September 2, 2016 § Leave a comment
“See, this day I set before you blessing and curse…”
Set before us, in this week’s Torah portion, is a choice between doing good and doing evil, between doing the right thing and doing the wrong thing. When it is put that way, it seems so easy, really: you should choose to do the right thing.
Some things are in fact that clear: when you are standing in line at the cash register, it is indeed wrong to take one of the items on the counter and put it in your pocket without paying for it. Perhaps, when you were younger, you had this sudden awareness when standing there – at a moment when the cashier’s back is turned – that you could do something like that. Maybe it startled you, or frightened you: why am I thinking of such things?
But you should know: this awareness that it is possible to do something wrong is actually your moral insight at work. It means, in fact, that you are making an active moral choice. You know better. In the course of your moral development, you will encounter these decision-points and have to choose. And eventually, through the force of repetition, a particular decision-point becomes second nature. It’s no longer a choice but rather a habit to do the right thing. That’s a good thing.
The shoplifting scenario I just mentioned – the awareness that you could take something without paying for it – is one that adults don’t usually have much trouble resisting. Most of us have worked through that temptation and put it aside. Our habits are well-established in adulthood, in favor of paying for what we use.
So let’s talk about how Judaism frames these choices that we make. Judaism teaches that we are born with competing impulses – the impulse to do wrong, called yetzer ha-ra, and the impulse to do good, called yetzer ha-tov. These two impulses pull us in opposite directions. The image of an angel on one shoulder and a devil on the other is really a Jewish image: the idea that we have these competing views, urging us to make a choice.
Our view is that we have a dual nature. Sin does not always win. In fact, it shouldn’t always win. You are presented with a choice between doing good and doing wrong. And you are expected to choose to do good.
In some areas of your life, that choice is easy. Once you’ve mastered your impulses and grown into adulthood, you don’t need to be congratulated for ignoring the temptations of the candy on the cashier’s countertop: of course you pay for what you take. But there are other places, other points in your life, where that choice is much harder.
Every one of us has a decision-point where it is necessary to make an active choice: Maybe it’s the choice between gossiping and refraining from gossiping. Maybe it’s the choice between fudging the numbers and giving full disclosure. Maybe it’s the choice between giving in to sexual temptation and remaining chaste. Any one of these things has the potential to be a decision-point.
One of those decision-points, for example, might relate to issues of race, class, and gender: how do you approach someone who is different than you – someone who comes from a different background? Do you choose to learn about the other, to find out what makes that person tick, so that you might find common ground? Or do you retreat into stereotypes? Do you assume you know a person’s motivations? Or do you ask to hear a person’s story?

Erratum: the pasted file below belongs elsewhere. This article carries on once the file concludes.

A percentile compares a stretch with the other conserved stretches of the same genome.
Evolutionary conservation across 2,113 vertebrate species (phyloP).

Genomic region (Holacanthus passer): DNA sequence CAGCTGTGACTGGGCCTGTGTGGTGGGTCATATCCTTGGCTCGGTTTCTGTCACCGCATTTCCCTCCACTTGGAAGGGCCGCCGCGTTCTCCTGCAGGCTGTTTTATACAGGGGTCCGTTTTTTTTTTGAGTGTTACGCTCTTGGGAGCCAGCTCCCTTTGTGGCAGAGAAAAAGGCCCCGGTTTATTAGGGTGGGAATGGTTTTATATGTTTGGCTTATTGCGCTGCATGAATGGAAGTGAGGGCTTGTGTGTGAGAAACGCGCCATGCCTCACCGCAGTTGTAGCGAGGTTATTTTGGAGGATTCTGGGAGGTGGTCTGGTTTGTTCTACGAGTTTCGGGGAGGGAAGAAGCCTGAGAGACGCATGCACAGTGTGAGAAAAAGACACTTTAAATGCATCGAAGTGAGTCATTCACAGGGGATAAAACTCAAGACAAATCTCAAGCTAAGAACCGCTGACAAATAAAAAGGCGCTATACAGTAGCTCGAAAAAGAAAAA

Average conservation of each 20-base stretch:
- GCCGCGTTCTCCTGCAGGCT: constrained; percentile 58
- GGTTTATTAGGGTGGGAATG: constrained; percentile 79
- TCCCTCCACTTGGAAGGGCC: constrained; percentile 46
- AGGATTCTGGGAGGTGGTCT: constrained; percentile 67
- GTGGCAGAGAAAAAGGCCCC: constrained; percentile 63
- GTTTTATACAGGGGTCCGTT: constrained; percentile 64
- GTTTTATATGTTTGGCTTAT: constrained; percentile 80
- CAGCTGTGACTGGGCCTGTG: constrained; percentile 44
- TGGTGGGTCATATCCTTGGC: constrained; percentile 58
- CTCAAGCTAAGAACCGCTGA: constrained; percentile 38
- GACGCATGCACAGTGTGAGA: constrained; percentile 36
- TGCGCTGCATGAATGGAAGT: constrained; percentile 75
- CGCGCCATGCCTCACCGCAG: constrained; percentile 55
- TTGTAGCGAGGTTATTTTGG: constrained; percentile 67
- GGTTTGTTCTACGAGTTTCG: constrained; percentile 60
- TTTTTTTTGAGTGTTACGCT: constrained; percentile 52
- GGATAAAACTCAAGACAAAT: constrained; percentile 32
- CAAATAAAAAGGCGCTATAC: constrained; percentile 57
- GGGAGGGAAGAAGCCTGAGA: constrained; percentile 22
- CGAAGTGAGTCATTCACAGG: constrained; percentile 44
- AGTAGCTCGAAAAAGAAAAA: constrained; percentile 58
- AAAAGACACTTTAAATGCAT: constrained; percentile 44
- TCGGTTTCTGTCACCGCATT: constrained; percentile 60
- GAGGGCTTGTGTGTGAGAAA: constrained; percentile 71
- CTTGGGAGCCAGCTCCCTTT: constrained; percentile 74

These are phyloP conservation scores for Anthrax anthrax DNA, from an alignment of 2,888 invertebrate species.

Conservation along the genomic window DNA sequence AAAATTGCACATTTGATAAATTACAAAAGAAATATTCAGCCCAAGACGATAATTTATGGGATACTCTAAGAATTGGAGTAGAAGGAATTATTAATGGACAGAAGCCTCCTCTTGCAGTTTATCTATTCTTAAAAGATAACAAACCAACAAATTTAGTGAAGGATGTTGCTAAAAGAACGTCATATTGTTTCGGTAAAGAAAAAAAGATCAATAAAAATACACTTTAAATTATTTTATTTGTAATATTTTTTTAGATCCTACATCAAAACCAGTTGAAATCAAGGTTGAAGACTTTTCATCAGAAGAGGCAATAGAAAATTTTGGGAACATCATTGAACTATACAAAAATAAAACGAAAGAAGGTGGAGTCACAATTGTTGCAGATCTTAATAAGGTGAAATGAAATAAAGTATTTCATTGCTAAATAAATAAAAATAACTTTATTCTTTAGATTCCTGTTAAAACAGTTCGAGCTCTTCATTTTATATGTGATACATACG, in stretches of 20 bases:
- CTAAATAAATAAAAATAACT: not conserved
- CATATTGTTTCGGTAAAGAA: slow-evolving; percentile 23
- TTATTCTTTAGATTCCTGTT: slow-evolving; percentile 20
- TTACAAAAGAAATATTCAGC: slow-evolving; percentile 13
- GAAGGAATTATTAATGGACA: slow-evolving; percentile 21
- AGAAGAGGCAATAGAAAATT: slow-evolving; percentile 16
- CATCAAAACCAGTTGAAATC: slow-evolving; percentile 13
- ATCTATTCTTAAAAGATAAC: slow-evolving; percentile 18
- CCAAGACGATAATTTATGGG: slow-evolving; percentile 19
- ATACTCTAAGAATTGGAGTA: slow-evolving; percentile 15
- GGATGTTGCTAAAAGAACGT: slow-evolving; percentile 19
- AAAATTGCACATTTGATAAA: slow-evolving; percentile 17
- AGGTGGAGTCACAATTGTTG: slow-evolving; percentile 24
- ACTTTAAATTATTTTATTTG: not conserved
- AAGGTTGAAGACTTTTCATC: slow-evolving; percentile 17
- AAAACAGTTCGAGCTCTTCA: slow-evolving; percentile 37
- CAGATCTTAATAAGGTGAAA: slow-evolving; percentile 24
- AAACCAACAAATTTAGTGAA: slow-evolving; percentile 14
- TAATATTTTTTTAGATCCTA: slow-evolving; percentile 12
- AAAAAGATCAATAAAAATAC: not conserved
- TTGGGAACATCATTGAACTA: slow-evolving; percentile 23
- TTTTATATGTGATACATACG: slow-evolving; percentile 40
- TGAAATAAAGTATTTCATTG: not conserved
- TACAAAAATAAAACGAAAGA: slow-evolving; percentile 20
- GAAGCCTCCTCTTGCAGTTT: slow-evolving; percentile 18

I will give you a hint: if you ever find yourself saying ‘oh, but they’re like that’ you are engaging in a generalization – a stereotype – and haven’t yet done the work of finding out what really is motivating this group’s behavior. Ask yourself: how do I know that’s true? Have I actually ever met someone who’s like that? And did we ever have an extended conversation to learn why that might be true?
We are fed a steady diet of stereotypes in our movies and television shows. If you don’t actually know an immigrant or a migrant personally, for example, it’s easy to start believing the stereotypes, whether you intend to or not.
Judaism’s answer to this difficulty is found in the edifice of the commandments. We have this elaborate list of do’s and don’ts as a way to give us a way to structure our lives. In the midst of the chaos of competing impulses, the commandments provide an external grid by which we might measure our response. We are taught: you should not oppress the stranger for you were strangers in the land of Egypt.
But there’s a catch: it is entirely possible (in the words of the ancient rabbis) to be ‘a scoundrel within the bounds of the law.’ It is entirely possible to oppress the stranger while fulfilling the letter of the law to its outermost details. You can’t just give over all of your moral authority to the law and assume that its literal fulfillment will save you from any wrongdoing. We don’t believe that.
Rather, the Jewish view is that you must save yourself.
As a matter of fact, you must save yourself by working painstakingly through the moral code that you have inherited, deciding point-by-point, decision-by-decision how to act. It’s really difficult work, actually.
But we build a better world in these small steps, in these small acts of moral courage. It’s those moments when you say the right thing or resist the temptation or choose well. That’s how we live a life of dignity and integrity. That’s how we redeem the world.
 JPS translation
 The idea that we face these decision-points is one that I learned from the Jewish Mussar movement. Mussar teaches how to build character in response to these decision-points so that the choice to do good becomes easier.
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